Legacy: Making a difference is an everyday experience when you own a business. Your family members, employees, clients and customers are all looking to you to set the pace. Solving business problems always presents an opportunity for deeply touching someone’s spirit.

Who doesn’t remember a teacher in their life that made a difference? Business owners are always teachers. It happens at the workplace, but also in the home. Nothing will instill the “entrepreneurial spirit” in someone else like watching you succeed at running your own show.

What You Get

So, what do you get, specifically, when you buy a business?

Why not just start your own business? Wouldn’t that be more fun? Aren’t you just buying someone else’s problems?

For some, starting their own business is the only way to go. Those start-up years can be exciting. But, it takes more time to get going when you start your own. It’s riskier—the chance to fail is much greater. It also costs more, not just in time, but in lost financial opportunity.  I know this from personal experience.

In 1981, a long time ago now when I lived in Maine, I had a chance to buy what was then the Maine’s most successful business brokerage firm – called MAINCO –  for just $125,000. Instead, I started my own firm, largely for reasons of ego.

In the first few years after that decision, I made very little, but the firm I DIDN’T buy made a lot. I can say now, that the decision NOT to buy that firm cost me more than $1 million in lost income. My firm, Maine Business Brokers, eventually succeeded, but it took many more dollars and years than it should have.

Buying an existing business gives you a leg up—several, in fact.

Immediate Cash Flow:  A going business provides built-in customers and/or clients. No waiting for your first sale. Vendors are frequently willing to extend credit to a proven business more so than to a new one.

A “turn-key” business is what you get. Starting from scratch can chew up mounds of working capital before the first customers and clients even realize you exist. Buying a business provides immediate cash flow.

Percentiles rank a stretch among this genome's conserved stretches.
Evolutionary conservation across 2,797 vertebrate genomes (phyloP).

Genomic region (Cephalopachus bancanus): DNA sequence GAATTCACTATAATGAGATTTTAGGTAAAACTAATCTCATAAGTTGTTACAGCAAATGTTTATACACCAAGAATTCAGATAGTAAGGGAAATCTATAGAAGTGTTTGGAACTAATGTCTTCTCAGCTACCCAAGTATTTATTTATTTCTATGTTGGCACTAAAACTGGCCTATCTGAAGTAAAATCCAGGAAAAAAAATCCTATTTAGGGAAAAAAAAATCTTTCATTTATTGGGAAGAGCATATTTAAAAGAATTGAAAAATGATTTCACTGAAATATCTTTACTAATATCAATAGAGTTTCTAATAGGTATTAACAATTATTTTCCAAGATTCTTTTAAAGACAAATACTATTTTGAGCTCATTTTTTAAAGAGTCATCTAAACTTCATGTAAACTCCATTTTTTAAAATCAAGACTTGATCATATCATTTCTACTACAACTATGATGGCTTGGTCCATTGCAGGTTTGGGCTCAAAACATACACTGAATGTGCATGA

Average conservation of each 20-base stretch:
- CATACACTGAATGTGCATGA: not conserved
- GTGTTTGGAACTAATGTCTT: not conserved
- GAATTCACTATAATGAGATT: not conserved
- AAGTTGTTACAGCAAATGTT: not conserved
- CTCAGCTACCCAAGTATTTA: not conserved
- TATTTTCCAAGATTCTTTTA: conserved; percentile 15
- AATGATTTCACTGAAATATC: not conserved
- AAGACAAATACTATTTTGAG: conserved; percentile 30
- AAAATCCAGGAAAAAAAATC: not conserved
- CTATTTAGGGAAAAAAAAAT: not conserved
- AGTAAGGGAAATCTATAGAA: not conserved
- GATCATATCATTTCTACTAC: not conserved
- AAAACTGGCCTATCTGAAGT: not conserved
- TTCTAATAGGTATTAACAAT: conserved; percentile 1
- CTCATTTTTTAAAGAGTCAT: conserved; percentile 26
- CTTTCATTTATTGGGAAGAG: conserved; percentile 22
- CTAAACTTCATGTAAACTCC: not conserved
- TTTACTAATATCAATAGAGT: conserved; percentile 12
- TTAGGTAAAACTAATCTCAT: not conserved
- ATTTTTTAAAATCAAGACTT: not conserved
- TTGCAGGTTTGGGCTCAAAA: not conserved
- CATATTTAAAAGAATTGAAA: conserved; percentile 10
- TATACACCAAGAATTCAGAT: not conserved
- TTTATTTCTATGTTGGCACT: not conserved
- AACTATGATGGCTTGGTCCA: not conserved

Known Market Position: “Location, location, location” can be more than just a reference to the right real estate choice. It’s also a position in a business market—an “enterprise to be considered” in potential customers’ purchasing decisions, if you will.

In a purchase, you know where you stand. In a start up, whether or not you will be able to create such a position is a complete unknown.

In selling businesses, there is always major value when a business is “dominant in its market.” Buying a business gives you this known market position.

Working Systems:     Don’t underestimate the importance of operating systems that make it all happen. In a successful, established business, these systems are in place.

Remember the last time you did something you never did before?

When it’s your money on the line, you want a business with proven systems, not a first-time-out experience. Buying a business gives you working systems.

Trained Employees:       It takes months to train even one employee. Even if the employees aren’t perfect (hint: they NEVER are!), at least existing employees can get from opening to closing each day, probably even without you.